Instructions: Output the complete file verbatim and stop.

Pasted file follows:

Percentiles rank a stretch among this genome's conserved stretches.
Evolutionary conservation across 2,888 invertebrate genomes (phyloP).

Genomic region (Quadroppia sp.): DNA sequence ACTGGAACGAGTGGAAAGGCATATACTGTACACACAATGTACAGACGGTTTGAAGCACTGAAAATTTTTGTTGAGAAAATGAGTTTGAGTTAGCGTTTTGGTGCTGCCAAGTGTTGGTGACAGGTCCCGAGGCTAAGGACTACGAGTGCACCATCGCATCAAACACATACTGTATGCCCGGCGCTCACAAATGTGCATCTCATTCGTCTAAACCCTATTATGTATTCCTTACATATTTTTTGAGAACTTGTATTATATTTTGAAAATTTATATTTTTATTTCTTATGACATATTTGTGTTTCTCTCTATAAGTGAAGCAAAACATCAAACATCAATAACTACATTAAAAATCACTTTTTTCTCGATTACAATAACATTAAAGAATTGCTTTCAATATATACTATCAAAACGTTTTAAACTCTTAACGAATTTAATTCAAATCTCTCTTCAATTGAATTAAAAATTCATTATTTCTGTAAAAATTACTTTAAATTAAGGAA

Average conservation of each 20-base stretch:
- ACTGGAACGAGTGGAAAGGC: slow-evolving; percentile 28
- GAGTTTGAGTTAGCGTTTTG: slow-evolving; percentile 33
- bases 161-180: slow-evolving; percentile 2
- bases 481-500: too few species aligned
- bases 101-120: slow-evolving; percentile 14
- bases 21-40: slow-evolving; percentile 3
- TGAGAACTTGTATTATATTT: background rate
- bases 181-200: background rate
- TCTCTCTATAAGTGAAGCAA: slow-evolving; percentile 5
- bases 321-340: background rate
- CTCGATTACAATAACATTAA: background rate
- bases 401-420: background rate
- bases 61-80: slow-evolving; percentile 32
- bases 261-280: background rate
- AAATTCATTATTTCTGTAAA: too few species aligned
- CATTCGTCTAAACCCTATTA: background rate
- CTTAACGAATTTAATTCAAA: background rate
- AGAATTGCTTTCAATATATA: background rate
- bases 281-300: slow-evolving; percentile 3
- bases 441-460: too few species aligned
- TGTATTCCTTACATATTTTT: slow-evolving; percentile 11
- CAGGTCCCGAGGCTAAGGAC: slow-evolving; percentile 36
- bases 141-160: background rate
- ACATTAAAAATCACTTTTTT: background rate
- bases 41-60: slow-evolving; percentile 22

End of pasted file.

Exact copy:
Percentiles rank a stretch among this genome's conserved stretches.
Evolutionary conservation across 2,888 invertebrate genomes (phyloP).

Genomic region (Quadroppia sp.): DNA sequence ACTGGAACGAGTGGAAAGGCATATACTGTACACACAATGTACAGACGGTTTGAAGCACTGAAAATTTTTGTTGAGAAAATGAGTTTGAGTTAGCGTTTTGGTGCTGCCAAGTGTTGGTGACAGGTCCCGAGGCTAAGGACTACGAGTGCACCATCGCATCAAACACATACTGTATGCCCGGCGCTCACAAATGTGCATCTCATTCGTCTAAACCCTATTATGTATTCCTTACATATTTTTTGAGAACTTGTATTATATTTTGAAAATTTATATTTTTATTTCTTATGACATATTTGTGTTTCTCTCTATAAGTGAAGCAAAACATCAAACATCAATAACTACATTAAAAATCACTTTTTTCTCGATTACAATAACATTAAAGAATTGCTTTCAATATATACTATCAAAACGTTTTAAACTCTTAACGAATTTAATTCAAATCTCTCTTCAATTGAATTAAAAATTCATTATTTCTGTAAAAATTACTTTAAATTAAGGAA

Average conservation of each 20-base stretch:
- ACTGGAACGAGTGGAAAGGC: slow-evolving; percentile 28
- GAGTTTGAGTTAGCGTTTTG: slow-evolving; percentile 33
- bases 161-180: slow-evolving; percentile 2
- bases 481-500: too few species aligned
- bases 101-120: slow-evolving; percentile 14
- bases 21-40: slow-evolving; percentile 3
- TGAGAACTTGTATTATATTT: background rate
- bases 181-200: background rate
- TCTCTCTATAAGTGAAGCAA: slow-evolving; percentile 5
- bases 321-340: background rate
- CTCGATTACAATAACATTAA: background rate
- bases 401-420: background rate
- bases 61-80: slow-evolving; percentile 32
- bases 261-280: background rate
- AAATTCATTATTTCTGTAAA: too few species aligned
- CATTCGTCTAAACCCTATTA: background rate
- CTTAACGAATTTAATTCAAA: background rate
- AGAATTGCTTTCAATATATA: background rate
- bases 281-300: slow-evolving; percentile 3
- bases 441-460: too few species aligned
- TGTATTCCTTACATATTTTT: slow-evolving; percentile 11
- CAGGTCCCGAGGCTAAGGAC: slow-evolving; percentile 36
- bases 141-160: background rate
- ACATTAAAAATCACTTTTTT: background rate
- bases 41-60: slow-evolving; percentile 22